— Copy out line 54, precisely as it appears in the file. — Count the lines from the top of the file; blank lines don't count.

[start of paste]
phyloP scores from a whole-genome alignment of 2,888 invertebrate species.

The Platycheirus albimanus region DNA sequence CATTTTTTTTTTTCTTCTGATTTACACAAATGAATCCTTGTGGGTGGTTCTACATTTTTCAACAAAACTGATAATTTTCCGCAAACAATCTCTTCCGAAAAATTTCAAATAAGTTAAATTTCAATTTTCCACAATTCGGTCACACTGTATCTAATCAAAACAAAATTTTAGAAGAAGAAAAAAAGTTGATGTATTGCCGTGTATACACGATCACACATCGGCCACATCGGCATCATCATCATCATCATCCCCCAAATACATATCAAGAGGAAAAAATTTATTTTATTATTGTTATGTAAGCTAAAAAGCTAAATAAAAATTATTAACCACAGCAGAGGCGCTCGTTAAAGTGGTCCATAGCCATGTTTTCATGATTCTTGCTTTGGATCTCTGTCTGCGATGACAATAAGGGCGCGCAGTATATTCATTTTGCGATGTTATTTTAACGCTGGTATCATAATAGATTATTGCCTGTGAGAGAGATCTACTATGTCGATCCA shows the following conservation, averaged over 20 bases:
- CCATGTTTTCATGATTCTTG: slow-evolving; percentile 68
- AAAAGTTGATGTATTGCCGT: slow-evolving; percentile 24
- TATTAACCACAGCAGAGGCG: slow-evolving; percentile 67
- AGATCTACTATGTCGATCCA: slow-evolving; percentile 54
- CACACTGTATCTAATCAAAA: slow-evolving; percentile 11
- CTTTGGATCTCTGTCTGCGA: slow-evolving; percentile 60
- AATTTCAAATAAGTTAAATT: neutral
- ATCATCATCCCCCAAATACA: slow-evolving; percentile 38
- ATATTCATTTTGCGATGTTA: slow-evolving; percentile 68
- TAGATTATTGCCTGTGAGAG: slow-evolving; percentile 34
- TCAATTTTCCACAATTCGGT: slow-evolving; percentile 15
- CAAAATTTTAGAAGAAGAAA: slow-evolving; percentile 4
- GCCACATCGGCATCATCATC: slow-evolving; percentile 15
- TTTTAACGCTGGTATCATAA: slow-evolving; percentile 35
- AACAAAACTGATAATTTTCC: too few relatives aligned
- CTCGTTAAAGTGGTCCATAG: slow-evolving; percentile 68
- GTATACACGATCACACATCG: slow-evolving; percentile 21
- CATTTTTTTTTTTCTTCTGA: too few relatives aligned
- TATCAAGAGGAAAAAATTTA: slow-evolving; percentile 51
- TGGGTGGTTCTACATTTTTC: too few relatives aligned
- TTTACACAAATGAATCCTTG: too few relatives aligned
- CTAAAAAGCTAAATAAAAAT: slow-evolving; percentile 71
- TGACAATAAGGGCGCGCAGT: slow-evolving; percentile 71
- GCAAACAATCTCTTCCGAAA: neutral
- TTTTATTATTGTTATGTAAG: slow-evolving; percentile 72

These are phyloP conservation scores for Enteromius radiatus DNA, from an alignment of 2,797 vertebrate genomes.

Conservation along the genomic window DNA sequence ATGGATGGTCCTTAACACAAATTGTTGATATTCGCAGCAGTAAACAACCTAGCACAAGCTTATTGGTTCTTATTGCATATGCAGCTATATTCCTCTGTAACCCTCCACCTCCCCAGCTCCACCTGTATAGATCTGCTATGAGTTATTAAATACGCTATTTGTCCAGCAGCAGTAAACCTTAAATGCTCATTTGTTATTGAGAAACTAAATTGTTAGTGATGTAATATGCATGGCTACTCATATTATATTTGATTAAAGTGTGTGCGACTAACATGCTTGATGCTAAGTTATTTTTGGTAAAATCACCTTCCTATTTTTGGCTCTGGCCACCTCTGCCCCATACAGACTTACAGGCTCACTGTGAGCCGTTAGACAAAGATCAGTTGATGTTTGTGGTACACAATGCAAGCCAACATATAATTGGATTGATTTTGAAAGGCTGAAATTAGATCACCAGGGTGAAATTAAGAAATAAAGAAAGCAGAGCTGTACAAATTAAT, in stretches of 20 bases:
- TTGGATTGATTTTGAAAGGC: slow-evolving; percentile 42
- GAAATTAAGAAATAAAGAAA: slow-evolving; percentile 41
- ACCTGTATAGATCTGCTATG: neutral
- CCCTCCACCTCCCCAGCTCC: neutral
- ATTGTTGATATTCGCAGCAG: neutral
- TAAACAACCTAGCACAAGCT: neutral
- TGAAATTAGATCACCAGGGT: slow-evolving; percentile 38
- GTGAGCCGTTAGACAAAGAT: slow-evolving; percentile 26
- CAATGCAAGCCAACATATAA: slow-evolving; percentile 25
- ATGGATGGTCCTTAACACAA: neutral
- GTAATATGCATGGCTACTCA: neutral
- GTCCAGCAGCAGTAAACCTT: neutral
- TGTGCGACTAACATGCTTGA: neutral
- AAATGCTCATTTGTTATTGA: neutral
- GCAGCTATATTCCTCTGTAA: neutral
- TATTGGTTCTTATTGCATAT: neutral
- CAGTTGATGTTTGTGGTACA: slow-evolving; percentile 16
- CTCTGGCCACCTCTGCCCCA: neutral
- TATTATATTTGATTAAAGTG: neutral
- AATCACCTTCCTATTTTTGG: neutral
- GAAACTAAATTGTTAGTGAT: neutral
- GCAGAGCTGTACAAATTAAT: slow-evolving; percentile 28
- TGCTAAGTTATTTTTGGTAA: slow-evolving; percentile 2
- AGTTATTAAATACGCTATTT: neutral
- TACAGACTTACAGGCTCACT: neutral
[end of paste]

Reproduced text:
- TACAGACTTACAGGCTCACT: neutral